By Alan Koenigsberg, M.D.
Some recent medical headlines from the newspapers and medical journals may not yet have reached prime time, but are worth knowing:
1. Narcan, known generically as naltrexone, has been recommended to be available over the counter. It is a medication that has been available by prescription for years, as a tablet, injection and nasal spray, to be used to counteract narcotic overdoses. It’s been primarily used by emergency medical services as well as emergency departments, and has been recommended to have available by families and friends of those people who are at risk for narcotic overdose.
If, as expected, it becomes available without prescription, it may be worthwhile for many people to buy a box of the product, to have available for unexpected emergencies.
The product is available as a nasal spray, and each box has two individual single-use nasal sprays. The instructions are included in the box, but the idea is to spray the unit into the nose of someone who is suspected of overdosing on a narcotic.
If the condition is not narcotic-related, no serious problems arise with its use, so it is recommended to use it when the possibility of a narcotic overdose is suspected.
2. In another article published this past December in the American Journal of Psychiatry, the same medication, naltrexone, has been found helpful in the treatment of people who binge-drink alcohol excessively.
Previously, it had been thought that this medication needed to be taken daily in order to reduce the cravings in people diagnosed with an alcohol substance use disorder, which is still an indication. The recent study, however, showed that it can be effective when taken as needed to help curb cravings to drink.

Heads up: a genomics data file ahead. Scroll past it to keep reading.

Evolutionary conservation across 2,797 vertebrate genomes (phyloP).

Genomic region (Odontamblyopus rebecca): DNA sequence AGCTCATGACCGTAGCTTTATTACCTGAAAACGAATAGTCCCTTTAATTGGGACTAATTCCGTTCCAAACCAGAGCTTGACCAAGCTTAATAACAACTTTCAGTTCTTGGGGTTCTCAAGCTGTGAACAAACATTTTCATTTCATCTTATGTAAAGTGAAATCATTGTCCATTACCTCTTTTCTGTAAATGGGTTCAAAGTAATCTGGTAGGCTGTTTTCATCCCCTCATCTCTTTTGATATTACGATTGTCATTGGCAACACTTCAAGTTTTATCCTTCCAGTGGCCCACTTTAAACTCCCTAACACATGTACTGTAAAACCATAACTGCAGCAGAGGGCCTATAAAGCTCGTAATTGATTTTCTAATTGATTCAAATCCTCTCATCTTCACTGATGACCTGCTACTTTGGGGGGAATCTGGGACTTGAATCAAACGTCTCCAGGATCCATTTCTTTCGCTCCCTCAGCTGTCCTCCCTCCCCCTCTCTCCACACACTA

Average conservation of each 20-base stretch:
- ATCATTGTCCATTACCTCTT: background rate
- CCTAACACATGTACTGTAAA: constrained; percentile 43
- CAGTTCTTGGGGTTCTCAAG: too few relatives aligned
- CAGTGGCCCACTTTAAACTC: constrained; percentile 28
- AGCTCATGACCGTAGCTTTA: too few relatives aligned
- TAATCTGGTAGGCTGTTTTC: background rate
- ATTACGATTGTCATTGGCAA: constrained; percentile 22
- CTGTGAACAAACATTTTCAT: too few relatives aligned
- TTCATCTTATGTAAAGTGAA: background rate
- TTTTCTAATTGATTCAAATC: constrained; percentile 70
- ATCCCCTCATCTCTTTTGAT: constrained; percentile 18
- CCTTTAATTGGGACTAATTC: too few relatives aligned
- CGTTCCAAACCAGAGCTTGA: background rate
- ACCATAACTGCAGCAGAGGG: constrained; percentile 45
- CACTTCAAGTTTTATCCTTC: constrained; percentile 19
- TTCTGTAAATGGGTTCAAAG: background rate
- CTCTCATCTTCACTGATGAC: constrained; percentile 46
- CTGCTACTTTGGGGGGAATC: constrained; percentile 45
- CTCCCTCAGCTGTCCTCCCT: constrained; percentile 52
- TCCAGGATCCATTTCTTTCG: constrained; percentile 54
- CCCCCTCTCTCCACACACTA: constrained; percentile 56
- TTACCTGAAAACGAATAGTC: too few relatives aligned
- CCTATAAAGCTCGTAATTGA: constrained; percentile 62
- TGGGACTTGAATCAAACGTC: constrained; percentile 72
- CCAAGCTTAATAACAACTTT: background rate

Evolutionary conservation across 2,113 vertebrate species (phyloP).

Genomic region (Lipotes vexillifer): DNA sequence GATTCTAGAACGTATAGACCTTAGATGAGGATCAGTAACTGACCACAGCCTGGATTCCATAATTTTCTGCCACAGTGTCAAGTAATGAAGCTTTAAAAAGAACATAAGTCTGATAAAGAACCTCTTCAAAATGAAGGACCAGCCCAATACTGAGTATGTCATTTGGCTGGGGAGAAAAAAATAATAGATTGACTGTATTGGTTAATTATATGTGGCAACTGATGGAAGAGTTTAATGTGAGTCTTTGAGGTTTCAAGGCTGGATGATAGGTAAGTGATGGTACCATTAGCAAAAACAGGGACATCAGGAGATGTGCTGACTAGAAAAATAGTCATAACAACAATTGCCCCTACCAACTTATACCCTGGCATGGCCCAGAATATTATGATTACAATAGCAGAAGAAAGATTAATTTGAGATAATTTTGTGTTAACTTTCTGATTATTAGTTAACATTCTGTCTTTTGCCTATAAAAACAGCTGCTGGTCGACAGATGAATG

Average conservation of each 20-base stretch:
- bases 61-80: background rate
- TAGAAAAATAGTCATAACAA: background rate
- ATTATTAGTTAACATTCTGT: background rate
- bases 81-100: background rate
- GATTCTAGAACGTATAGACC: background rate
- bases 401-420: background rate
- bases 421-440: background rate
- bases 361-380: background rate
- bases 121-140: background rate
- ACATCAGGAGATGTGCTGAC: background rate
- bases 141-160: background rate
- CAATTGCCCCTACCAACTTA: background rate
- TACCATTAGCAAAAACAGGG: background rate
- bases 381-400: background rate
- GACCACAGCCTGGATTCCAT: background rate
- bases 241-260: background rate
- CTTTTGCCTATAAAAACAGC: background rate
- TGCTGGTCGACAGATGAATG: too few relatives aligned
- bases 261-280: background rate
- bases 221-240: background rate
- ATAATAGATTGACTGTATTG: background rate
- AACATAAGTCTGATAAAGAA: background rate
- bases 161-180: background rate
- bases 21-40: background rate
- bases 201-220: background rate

This new study may help many people who are not daily drinkers or may not yet have developed a full-blown alcohol addiction but who are wanting to cut down on their binge drinking.
Given that this medication is available and has been used to treat alcohol abuse disorders, it is reasonable to consider its use for people who want to quit and is worth discussing with one’s primary care physician or psychiatrist. It may be an off-label indication currently, but research appears to support its use.
3. AED, an automated external defibrillator, is a battery-operated machine that can be used when a person’s heart has stopped. If a person is suspected of having a sudden cardiac arrest, meaning their heart has stopped, for whatever reason, CPR, cardiopulmonary resuscitation, is immediately recommended and is fairly easy to learn.
The AEDs are now fairly common, and yet they are not easily found during an acute emergency. I strongly recommend that everyone look around their synagogue, school and place of work to determine the location of the establishment’s AED and fire extinguisher. At a glance they may look familiar, and in a dire emergency they might get confused.
The technique of CPR and the proper use of an AED can be lifesaving, and they are easily learned. CPR classes are either free or inexpensive, and can be learned in a few hours.
The use of the defibrillator is fairly automatic, as they have voice-activated commands, and one just needs to do what is said.
A few minutes of preparation may save a life.
Alan Koenigsberg, M.D., is a practicing psychiatrist and clinical professor of psychiatry at UTSW Medical School in Dallas